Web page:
If you’re seeing something different perhaps we can chat?

  6. As a long time First National supporter I understand where they are coming from on this.
    I also feel that any way you slice it or dice it volume pooling is a cancer to our industry and needs to go…. when you have incentive programs that are meant for the top supporters yet some newbie to the business who joins the right team has the same access to rates and comp that is a problem. I think you would be hard pressed to find a single lender off record who would say that volume pooling is good for business.
    There is also next to no chance that First National is making someone requalify at renewal short of them being an Excaliber client.
    I personally would take .05% less to work with First National and know that the service and underwriting i will get is consistant with my brand and the back end support my clients deserve. A lot of lenders out there don’t even handle their own funding or servicing or even have something as minor as online access. so to make an extra .05% on my deal but have a client who is not wowed with the experience is not worth it to me. First National right now provides our industry with the bank alternative.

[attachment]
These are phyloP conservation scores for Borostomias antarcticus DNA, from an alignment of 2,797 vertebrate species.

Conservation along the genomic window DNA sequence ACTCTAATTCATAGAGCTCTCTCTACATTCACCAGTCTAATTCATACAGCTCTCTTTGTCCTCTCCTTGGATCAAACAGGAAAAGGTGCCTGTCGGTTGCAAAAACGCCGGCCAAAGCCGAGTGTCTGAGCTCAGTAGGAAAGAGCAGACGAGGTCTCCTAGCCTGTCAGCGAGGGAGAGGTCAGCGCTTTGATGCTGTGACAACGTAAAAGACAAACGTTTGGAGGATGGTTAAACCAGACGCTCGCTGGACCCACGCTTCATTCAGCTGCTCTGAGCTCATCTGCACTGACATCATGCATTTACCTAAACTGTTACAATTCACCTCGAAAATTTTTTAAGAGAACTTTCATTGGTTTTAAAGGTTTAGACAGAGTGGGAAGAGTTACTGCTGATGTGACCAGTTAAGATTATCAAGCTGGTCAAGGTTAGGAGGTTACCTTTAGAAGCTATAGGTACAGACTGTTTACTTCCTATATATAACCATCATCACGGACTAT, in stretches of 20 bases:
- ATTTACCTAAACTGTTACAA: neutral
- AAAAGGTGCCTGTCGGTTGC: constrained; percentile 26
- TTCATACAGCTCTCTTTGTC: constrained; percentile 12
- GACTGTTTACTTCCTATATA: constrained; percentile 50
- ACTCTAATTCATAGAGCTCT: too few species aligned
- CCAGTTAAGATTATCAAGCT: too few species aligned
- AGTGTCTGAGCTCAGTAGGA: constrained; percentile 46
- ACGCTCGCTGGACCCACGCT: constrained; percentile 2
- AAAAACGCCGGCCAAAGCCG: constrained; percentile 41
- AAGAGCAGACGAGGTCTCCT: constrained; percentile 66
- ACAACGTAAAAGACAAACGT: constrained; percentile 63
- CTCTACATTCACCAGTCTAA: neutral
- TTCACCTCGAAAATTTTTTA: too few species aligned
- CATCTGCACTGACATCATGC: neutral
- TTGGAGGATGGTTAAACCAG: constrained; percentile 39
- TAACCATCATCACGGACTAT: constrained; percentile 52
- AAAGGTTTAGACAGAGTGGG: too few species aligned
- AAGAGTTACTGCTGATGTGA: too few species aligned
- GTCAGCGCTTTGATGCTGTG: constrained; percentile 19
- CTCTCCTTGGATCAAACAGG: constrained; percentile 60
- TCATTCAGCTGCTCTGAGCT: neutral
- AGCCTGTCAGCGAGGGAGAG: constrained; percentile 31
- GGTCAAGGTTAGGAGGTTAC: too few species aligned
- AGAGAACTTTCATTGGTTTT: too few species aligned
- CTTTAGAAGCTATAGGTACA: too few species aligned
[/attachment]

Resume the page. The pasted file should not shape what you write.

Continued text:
7. Then why dont you?
    But remember to add up the Finders, the Volume bonus, the Funding percentage, the toaster pts am I missinag anything?

  8. I think there is an important distinction to make. Pooling is many people doing business under one submission name BUT the individuals all want seperate service, the individual agent wants to send the deal in by themselves, talk to the underwriter themselves, deal with condition settlement themselves………. on and on. Under this system all cost savings are lost to the lender and yet they pay top compensation. Bad system for the lender.
    Another alternative is central underwriting, one expert person studies and vets the submissions, one person communicates with the underwriter and one person supervises condition settlement. Decent system for the lender and deserving of higher compensation if high volume levels are present.
    There is no need to enforce one agent only sending in his or her own deals, but there is a need to have efficient underwriting systems that are profitable to lenders.

  9. Any lenders without online mortgage access should have their management replaced. This is 2012. There’s no excuse for not letting people check their balance and make prepayments online.